These were created for Manga Cross-Stitch.
I wanted to put in some more traditional designs, and realised that I’d never seen any samplers for the katakana and hiragana syllabaries. They work as a pair or alone, look good on linen or Aida, and switching colour schemes to fit your own decor is easy.
I also made some individual kanji images and a long sampler with a few smaller kanji-inspired items that could be finished as pictures, cushions, banners, bell-pulls or borders.
When designing or stitching any non-Roman script it’s important to understand and observe its rules. For example, Japanese script has a specific order in which the strokes of each character are written and cross each other. This can change the meaning. So when deciding which parts of the character are fatter or thinner, or which outlines cross each other, you need to look at good research sources to make sure that what you stitch means what you want it to mean.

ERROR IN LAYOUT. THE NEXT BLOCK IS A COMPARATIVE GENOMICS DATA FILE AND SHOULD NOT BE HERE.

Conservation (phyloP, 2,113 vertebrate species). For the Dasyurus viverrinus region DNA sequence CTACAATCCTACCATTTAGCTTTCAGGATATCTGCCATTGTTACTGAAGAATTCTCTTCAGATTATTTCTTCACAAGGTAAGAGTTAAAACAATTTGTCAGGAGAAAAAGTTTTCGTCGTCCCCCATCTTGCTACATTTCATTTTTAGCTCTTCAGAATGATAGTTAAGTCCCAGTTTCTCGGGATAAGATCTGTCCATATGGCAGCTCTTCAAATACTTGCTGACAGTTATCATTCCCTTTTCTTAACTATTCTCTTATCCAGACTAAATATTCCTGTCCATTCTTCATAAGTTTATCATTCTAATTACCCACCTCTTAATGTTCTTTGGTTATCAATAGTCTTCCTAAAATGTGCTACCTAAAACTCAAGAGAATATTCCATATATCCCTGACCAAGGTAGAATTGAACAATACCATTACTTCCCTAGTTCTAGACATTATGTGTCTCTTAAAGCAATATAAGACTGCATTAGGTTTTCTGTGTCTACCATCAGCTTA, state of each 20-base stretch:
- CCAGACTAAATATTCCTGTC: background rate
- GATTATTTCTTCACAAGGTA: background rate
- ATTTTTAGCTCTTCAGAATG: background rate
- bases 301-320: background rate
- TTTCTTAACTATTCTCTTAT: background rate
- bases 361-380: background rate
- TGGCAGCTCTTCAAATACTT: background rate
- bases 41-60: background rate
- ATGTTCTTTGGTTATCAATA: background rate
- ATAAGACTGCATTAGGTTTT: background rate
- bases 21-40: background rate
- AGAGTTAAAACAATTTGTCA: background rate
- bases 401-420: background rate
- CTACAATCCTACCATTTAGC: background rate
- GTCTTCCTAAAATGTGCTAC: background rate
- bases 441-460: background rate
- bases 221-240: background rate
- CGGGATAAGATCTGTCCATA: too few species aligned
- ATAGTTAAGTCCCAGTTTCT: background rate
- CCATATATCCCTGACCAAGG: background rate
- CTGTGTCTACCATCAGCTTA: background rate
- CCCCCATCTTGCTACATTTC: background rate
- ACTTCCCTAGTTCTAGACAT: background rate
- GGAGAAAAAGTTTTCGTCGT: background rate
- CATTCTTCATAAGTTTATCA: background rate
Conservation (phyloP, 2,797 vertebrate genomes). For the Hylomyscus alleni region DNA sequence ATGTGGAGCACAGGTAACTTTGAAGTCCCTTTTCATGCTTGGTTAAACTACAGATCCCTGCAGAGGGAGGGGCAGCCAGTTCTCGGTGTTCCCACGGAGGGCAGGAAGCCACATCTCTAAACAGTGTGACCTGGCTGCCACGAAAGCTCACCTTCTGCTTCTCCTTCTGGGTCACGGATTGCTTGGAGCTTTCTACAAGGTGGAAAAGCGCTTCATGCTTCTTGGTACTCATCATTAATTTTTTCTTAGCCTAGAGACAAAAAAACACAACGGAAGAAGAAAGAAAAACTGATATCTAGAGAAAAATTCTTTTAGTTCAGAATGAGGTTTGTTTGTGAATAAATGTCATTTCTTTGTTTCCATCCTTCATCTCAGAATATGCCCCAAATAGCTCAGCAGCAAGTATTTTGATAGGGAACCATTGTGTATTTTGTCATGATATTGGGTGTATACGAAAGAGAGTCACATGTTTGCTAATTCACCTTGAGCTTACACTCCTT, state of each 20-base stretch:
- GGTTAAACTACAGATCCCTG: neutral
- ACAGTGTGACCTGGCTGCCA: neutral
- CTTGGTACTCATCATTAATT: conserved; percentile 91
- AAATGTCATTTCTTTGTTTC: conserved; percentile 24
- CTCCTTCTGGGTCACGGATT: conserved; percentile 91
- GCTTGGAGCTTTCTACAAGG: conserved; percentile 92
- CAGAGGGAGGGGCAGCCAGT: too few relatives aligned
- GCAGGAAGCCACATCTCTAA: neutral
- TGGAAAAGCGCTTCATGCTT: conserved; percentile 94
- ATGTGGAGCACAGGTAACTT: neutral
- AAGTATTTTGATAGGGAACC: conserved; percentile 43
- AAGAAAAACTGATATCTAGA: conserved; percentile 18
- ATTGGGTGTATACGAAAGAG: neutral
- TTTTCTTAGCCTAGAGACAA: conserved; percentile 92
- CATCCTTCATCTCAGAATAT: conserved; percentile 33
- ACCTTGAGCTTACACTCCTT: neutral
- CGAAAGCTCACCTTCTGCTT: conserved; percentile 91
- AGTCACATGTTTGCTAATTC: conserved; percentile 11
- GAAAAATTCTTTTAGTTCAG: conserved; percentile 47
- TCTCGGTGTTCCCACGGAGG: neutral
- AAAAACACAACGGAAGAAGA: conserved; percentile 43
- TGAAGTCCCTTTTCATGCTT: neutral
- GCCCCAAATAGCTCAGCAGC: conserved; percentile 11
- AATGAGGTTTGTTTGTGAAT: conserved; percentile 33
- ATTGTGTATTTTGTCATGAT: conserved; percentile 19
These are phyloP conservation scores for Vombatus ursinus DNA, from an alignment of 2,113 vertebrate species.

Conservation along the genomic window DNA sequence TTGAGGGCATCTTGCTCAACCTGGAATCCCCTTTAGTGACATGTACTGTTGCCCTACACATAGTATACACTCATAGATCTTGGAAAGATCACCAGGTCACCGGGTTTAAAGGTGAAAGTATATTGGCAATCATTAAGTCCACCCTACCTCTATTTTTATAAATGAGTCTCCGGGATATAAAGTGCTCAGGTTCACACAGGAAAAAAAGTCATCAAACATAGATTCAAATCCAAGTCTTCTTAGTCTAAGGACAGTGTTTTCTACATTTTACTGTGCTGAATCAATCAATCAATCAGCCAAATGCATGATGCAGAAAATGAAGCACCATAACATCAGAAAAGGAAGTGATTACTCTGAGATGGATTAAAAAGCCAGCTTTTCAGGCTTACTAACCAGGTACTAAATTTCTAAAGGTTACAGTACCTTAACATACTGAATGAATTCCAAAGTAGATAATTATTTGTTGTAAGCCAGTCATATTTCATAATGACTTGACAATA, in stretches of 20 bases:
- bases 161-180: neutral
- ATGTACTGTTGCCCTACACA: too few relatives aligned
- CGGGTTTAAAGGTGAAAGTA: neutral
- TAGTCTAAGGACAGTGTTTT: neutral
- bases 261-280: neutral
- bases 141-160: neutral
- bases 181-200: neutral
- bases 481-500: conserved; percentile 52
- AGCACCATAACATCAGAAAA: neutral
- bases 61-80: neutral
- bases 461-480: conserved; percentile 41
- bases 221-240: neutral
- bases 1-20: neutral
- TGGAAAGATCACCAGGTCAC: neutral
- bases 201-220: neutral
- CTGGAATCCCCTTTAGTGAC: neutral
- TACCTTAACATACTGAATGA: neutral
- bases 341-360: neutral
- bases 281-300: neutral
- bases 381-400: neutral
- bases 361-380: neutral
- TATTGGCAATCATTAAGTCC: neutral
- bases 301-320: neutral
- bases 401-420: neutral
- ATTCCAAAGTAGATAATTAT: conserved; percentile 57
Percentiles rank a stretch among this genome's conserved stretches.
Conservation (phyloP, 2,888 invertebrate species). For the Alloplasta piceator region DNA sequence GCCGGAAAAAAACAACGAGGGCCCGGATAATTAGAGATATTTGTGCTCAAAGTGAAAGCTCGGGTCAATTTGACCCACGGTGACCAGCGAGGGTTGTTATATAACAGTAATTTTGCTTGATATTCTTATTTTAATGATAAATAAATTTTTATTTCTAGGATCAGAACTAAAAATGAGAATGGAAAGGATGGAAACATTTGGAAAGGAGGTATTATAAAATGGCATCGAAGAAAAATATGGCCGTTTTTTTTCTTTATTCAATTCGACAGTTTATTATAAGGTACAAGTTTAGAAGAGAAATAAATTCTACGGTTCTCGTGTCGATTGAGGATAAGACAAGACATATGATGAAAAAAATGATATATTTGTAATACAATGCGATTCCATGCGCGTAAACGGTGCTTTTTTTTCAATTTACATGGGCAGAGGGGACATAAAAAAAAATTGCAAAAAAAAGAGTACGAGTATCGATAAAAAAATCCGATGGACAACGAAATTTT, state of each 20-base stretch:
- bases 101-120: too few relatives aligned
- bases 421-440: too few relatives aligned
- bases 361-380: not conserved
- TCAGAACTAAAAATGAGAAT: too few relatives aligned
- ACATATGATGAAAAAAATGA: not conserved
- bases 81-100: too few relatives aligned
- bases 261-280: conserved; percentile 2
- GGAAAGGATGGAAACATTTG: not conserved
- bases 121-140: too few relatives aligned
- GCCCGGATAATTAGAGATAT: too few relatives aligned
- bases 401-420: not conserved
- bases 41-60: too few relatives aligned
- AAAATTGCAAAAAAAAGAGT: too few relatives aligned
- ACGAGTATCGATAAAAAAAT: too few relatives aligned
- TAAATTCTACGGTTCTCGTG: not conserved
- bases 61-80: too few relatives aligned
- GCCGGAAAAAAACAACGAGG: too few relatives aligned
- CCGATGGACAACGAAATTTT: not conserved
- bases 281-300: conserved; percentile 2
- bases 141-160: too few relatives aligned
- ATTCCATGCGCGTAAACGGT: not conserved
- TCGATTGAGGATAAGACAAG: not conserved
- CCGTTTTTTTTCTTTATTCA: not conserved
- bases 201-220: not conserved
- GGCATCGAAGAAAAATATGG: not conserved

Luckily there are some excellent language-learning sites on the internet which can show you how to write almost anything. There are also a number of sources for free-to-use downloadable fonts which you can copy and paste into MacStitch (or whatever stitch design programme you use) as a basis for your work.
Go and have some fun with Japanese letters!